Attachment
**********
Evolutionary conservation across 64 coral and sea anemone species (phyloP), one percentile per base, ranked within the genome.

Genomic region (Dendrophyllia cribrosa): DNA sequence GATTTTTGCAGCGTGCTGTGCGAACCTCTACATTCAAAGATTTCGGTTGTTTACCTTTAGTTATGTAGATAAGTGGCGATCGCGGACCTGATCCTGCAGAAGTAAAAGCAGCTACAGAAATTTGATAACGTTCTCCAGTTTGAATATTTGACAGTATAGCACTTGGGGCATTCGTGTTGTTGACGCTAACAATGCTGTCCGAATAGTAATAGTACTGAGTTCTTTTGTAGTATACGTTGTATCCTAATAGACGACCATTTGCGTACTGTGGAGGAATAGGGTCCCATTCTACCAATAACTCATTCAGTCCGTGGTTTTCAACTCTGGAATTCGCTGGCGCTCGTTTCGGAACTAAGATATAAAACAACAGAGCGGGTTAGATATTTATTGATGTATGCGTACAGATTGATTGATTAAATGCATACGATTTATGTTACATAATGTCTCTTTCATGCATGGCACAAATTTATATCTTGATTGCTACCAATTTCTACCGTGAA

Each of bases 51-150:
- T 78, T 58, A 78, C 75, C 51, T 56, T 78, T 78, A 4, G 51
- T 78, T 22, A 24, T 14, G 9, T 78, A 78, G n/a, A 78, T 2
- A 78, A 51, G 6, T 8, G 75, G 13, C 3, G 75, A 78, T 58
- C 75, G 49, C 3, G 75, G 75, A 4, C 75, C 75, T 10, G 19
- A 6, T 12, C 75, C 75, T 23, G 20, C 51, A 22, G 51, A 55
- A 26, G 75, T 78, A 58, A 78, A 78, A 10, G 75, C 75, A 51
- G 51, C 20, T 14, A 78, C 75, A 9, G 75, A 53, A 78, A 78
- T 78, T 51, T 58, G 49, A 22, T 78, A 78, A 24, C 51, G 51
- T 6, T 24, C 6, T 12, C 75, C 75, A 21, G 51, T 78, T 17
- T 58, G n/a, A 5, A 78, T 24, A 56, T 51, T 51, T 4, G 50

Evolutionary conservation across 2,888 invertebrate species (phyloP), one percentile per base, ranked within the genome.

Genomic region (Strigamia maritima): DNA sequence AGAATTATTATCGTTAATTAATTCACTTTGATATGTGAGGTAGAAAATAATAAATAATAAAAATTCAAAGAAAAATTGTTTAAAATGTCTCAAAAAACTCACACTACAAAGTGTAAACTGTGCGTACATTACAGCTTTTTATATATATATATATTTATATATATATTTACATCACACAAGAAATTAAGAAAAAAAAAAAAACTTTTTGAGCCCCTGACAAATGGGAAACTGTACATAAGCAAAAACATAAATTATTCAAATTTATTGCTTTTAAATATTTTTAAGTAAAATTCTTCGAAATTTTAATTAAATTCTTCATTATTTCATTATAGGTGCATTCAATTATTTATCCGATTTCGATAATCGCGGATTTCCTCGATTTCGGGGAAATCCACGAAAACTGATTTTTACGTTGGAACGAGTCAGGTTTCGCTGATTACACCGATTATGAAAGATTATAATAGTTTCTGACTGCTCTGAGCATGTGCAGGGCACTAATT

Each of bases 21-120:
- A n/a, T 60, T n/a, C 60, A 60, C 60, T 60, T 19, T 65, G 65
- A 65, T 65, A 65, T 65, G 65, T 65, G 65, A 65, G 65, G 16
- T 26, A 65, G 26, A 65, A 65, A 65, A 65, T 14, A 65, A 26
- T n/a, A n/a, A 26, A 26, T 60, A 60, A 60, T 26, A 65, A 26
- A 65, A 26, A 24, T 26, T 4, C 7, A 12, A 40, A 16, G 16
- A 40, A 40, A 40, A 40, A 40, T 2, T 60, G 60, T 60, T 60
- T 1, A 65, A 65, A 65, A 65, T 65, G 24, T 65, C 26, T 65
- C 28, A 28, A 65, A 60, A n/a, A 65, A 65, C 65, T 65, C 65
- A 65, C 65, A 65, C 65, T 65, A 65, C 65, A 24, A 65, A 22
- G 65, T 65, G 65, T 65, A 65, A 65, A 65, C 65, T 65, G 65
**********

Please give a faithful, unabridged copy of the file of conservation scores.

Evolutionary conservation across 64 coral and sea anemone species (phyloP), one percentile per base, ranked within the genome.

Genomic region (Dendrophyllia cribrosa): DNA sequence GATTTTTGCAGCGTGCTGTGCGAACCTCTACATTCAAAGATTTCGGTTGTTTACCTTTAGTTATGTAGATAAGTGGCGATCGCGGACCTGATCCTGCAGAAGTAAAAGCAGCTACAGAAATTTGATAACGTTCTCCAGTTTGAATATTTGACAGTATAGCACTTGGGGCATTCGTGTTGTTGACGCTAACAATGCTGTCCGAATAGTAATAGTACTGAGTTCTTTTGTAGTATACGTTGTATCCTAATAGACGACCATTTGCGTACTGTGGAGGAATAGGGTCCCATTCTACCAATAACTCATTCAGTCCGTGGTTTTCAACTCTGGAATTCGCTGGCGCTCGTTTCGGAACTAAGATATAAAACAACAGAGCGGGTTAGATATTTATTGATGTATGCGTACAGATTGATTGATTAAATGCATACGATTTATGTTACATAATGTCTCTTTCATGCATGGCACAAATTTATATCTTGATTGCTACCAATTTCTACCGTGAA

Each of bases 51-150:
- T 78, T 58, A 78, C 75, C 51, T 56, T 78, T 78, A 4, G 51
- T 78, T 22, A 24, T 14, G 9, T 78, A 78, G n/a, A 78, T 2
- A 78, A 51, G 6, T 8, G 75, G 13, C 3, G 75, A 78, T 58
- C 75, G 49, C 3, G 75, G 75, A 4, C 75, C 75, T 10, G 19
- A 6, T 12, C 75, C 75, T 23, G 20, C 51, A 22, G 51, A 55
- A 26, G 75, T 78, A 58, A 78, A 78, A 10, G 75, C 75, A 51
- G 51, C 20, T 14, A 78, C 75, A 9, G 75, A 53, A 78, A 78
- T 78, T 51, T 58, G 49, A 22, T 78, A 78, A 24, C 51, G 51
- T 6, T 24, C 6, T 12, C 75, C 75, A 21, G 51, T 78, T 17
- T 58, G n/a, A 5, A 78, T 24, A 56, T 51, T 51, T 4, G 50

Evolutionary conservation across 2,888 invertebrate species (phyloP), one percentile per base, ranked within the genome.

Genomic region (Strigamia maritima): DNA sequence AGAATTATTATCGTTAATTAATTCACTTTGATATGTGAGGTAGAAAATAATAAATAATAAAAATTCAAAGAAAAATTGTTTAAAATGTCTCAAAAAACTCACACTACAAAGTGTAAACTGTGCGTACATTACAGCTTTTTATATATATATATATTTATATATATATTTACATCACACAAGAAATTAAGAAAAAAAAAAAAACTTTTTGAGCCCCTGACAAATGGGAAACTGTACATAAGCAAAAACATAAATTATTCAAATTTATTGCTTTTAAATATTTTTAAGTAAAATTCTTCGAAATTTTAATTAAATTCTTCATTATTTCATTATAGGTGCATTCAATTATTTATCCGATTTCGATAATCGCGGATTTCCTCGATTTCGGGGAAATCCACGAAAACTGATTTTTACGTTGGAACGAGTCAGGTTTCGCTGATTACACCGATTATGAAAGATTATAATAGTTTCTGACTGCTCTGAGCATGTGCAGGGCACTAATT

Each of bases 21-120:
- A n/a, T 60, T n/a, C 60, A 60, C 60, T 60, T 19, T 65, G 65
- A 65, T 65, A 65, T 65, G 65, T 65, G 65, A 65, G 65, G 16
- T 26, A 65, G 26, A 65, A 65, A 65, A 65, T 14, A 65, A 26
- T n/a, A n/a, A 26, A 26, T 60, A 60, A 60, T 26, A 65, A 26
- A 65, A 26, A 24, T 26, T 4, C 7, A 12, A 40, A 16, G 16
- A 40, A 40, A 40, A 40, A 40, T 2, T 60, G 60, T 60, T 60
- T 1, A 65, A 65, A 65, A 65, T 65, G 24, T 65, C 26, T 65
- C 28, A 28, A 65, A 60, A n/a, A 65, A 65, C 65, T 65, C 65
- A 65, C 65, A 65, C 65, T 65, A 65, C 65, A 24, A 65, A 22
- G 65, T 65, G 65, T 65, A 65, A 65, A 65, C 65, T 65, G 65